In its work with Al Waseelah, Bedford Row provides potential companies with a proprietary ESG assessment that poses questions about the core of their company and operations. Based on the assessment, firms get a red, yellow or green light; if the company receives a green light only then BRC and Al Waseelah move forward. 

Levy gives examples such as a $250 million Sukuk for Bangladeshi conglomerate Deshbandhu Group Ltd – an entity which targets a number of UN Sustainable Development Goals. 

“I have been to Bangladesh and have noted DGL’s commitment to society through their commitment to reducing poverty through employment, providing local solutions – building a small scale rice mill to help farmers receive a fair price, women empowerment – including day care centres for their employees, and health programmes,” he said. 

Another example is that of Orestes Ethical Equity. This is an actively managed portfolio in the global equities universe focusing on companies that provide solutions to UN SDGs. The portfolio focuses on combining themes of sustainable development, `Greenium’ (green premium) and impact investing, whilst also including a pre-trade screening from a world-leading Shariah expert. 

The Sukuk market is large, if not as large as the conventional fixed income market globally. Global Sukuk issuance is expected to range between $145 billion to $150 billion in 2022; global issuance was $147.4 billion in 2021 and $148.4 billion in 2020. Lower and more expensive global liquidity this year, fewer financing needs in the Gulf region, and other factors, are putting a cap on demand, according to the publication, Salaam Gateway

A number of organisations have issued Green Sukuk bonds, such as the government of Indonesia, which offered such instruments for the global and domestic retail market, raising more than $3.9 billion in one example. Based on its report of September last year, the Islamic Finance Capital Green Sukuk issuance increased from $500 million in 2017 to $3.5 billion in 2019.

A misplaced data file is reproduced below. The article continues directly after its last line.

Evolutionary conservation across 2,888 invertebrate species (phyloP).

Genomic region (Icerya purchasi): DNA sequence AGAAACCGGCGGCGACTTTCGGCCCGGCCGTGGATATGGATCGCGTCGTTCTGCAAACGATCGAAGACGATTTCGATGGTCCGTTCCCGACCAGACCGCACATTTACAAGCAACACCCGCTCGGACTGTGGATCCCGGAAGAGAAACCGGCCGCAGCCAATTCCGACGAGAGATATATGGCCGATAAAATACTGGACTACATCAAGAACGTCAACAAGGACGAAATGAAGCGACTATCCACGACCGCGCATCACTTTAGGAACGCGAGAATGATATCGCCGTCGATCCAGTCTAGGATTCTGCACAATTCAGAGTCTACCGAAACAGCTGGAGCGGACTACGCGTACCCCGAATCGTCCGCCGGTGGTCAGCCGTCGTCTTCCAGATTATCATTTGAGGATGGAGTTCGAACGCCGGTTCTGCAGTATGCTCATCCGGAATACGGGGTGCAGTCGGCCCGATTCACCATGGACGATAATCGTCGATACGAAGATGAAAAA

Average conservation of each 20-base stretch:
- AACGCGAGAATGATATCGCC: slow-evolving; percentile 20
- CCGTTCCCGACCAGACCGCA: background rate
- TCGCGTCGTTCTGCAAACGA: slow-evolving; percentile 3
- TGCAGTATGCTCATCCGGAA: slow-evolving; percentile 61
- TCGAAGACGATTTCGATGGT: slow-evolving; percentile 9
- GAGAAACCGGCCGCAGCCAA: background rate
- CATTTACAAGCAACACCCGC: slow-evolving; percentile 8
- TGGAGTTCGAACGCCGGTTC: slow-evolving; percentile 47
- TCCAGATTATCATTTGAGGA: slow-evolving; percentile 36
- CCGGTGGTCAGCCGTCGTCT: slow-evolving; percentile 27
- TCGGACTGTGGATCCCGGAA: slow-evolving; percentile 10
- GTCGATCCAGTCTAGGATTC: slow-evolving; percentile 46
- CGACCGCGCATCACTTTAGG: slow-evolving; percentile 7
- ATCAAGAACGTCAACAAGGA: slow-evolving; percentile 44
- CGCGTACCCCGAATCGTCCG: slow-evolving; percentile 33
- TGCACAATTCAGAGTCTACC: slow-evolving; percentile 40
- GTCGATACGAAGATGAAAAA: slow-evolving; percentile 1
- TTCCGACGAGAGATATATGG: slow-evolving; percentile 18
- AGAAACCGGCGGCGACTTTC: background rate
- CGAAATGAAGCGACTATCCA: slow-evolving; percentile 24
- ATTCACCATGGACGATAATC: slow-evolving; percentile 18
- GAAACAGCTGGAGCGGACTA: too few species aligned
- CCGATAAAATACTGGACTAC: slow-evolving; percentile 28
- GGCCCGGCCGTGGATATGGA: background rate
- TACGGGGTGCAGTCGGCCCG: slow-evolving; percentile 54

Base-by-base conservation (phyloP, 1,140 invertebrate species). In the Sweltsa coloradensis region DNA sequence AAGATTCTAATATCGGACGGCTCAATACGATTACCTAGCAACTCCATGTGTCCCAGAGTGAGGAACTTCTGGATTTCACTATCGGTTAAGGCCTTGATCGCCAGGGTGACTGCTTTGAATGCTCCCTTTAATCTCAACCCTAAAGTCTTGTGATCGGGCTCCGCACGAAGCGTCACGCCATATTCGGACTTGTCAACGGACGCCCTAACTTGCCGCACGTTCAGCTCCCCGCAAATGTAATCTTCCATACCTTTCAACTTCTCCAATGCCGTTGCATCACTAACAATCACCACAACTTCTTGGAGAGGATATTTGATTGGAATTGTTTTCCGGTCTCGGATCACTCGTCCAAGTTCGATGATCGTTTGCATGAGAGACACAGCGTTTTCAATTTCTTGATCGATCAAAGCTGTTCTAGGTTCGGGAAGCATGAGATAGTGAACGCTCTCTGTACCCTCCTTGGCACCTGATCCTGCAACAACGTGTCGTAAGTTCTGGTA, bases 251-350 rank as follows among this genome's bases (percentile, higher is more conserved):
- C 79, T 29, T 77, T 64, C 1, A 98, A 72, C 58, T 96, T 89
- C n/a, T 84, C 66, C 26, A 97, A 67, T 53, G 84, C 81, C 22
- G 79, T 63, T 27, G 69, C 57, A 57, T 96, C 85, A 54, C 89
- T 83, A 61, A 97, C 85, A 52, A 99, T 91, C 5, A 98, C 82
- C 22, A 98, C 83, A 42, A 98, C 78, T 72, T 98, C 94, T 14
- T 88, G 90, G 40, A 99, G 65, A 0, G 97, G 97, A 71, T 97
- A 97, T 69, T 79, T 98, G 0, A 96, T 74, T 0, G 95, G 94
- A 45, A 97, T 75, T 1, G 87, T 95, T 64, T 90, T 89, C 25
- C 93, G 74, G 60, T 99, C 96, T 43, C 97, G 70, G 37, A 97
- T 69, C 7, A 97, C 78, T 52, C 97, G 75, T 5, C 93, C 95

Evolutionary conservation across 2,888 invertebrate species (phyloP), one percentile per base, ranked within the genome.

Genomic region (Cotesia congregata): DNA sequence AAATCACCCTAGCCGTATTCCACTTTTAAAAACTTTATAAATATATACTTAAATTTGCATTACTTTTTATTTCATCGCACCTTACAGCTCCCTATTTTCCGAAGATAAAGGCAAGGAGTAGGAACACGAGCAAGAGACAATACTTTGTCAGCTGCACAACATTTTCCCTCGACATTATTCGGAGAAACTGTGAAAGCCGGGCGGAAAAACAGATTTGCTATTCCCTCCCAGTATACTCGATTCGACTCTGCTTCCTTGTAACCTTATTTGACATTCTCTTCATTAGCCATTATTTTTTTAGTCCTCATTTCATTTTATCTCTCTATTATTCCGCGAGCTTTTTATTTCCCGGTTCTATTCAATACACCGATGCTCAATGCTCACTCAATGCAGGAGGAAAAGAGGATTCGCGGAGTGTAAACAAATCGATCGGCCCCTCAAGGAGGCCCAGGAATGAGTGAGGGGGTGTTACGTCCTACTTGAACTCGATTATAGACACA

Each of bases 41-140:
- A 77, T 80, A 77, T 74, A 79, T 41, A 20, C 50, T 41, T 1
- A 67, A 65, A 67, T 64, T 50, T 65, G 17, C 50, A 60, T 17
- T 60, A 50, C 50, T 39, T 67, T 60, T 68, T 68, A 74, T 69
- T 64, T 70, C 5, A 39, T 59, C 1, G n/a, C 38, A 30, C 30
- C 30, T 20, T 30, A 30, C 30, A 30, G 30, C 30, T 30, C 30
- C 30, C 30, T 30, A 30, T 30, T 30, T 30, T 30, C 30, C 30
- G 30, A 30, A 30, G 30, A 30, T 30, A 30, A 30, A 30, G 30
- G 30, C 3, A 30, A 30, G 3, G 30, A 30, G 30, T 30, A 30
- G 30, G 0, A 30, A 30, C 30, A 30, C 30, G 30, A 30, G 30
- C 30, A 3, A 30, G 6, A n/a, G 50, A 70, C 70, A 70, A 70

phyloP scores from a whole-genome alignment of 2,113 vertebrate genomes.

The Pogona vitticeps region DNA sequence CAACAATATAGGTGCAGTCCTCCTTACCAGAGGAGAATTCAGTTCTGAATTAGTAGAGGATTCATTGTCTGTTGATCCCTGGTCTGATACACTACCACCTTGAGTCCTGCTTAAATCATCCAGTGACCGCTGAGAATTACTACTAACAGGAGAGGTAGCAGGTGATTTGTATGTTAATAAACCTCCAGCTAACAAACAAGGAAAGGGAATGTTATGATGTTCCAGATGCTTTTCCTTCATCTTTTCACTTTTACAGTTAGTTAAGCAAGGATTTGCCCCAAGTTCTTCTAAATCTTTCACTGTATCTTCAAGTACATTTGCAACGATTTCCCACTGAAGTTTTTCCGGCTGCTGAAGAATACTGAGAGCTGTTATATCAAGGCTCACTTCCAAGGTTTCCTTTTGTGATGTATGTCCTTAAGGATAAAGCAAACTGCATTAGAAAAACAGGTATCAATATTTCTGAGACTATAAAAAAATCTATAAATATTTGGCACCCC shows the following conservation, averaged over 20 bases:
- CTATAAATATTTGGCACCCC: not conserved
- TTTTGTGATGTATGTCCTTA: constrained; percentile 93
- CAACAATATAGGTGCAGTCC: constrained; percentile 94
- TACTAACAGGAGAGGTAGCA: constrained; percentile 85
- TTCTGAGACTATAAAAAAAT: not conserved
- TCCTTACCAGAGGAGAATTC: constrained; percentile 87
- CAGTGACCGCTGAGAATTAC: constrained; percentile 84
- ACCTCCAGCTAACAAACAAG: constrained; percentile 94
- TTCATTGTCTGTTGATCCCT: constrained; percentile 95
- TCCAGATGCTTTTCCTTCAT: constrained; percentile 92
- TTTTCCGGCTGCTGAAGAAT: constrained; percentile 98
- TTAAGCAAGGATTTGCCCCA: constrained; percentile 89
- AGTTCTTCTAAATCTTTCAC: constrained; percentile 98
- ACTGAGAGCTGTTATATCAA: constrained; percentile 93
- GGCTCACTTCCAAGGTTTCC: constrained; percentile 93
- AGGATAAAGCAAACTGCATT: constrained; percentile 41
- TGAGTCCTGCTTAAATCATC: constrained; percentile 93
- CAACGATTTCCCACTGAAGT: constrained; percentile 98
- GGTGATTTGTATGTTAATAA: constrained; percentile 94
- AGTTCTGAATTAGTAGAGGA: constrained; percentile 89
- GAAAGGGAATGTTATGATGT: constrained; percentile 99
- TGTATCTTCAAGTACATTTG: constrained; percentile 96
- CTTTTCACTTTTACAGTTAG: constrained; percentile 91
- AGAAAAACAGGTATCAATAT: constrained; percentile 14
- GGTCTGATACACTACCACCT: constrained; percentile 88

A report by the CFA Institute and the Principles for Responsible Investment argued that “Islamic finance  and ESG investing are complementary capital-raising and investment approaches with many shared principles, such as being a good steward to society and the environment. With many more similarities than differences, both offer products that serve Muslim and non-Muslim investors alike, and both possess strong practices and policies that each can learn from the other.”

“For example, the report said Islamic finance bans security lending and shorting, which ensures that voting rights remain the responsibility of the shareholder. ESG integration and stewardship practices are more widespread among ESG investing strategies, although they are consistent with the fundamental principles of Shariah,” it said. 

Separately, a survey this week by , the Swiss private bank, found that 72 per cent of 300 high net worth investors in the Middle East said they can generate improved returns through ESG investments. Some 67 per cent of investors said observing Islamic investment principles in their investments is important to them, while only 4 per cent of investors said that they are not interested in Islamic investments.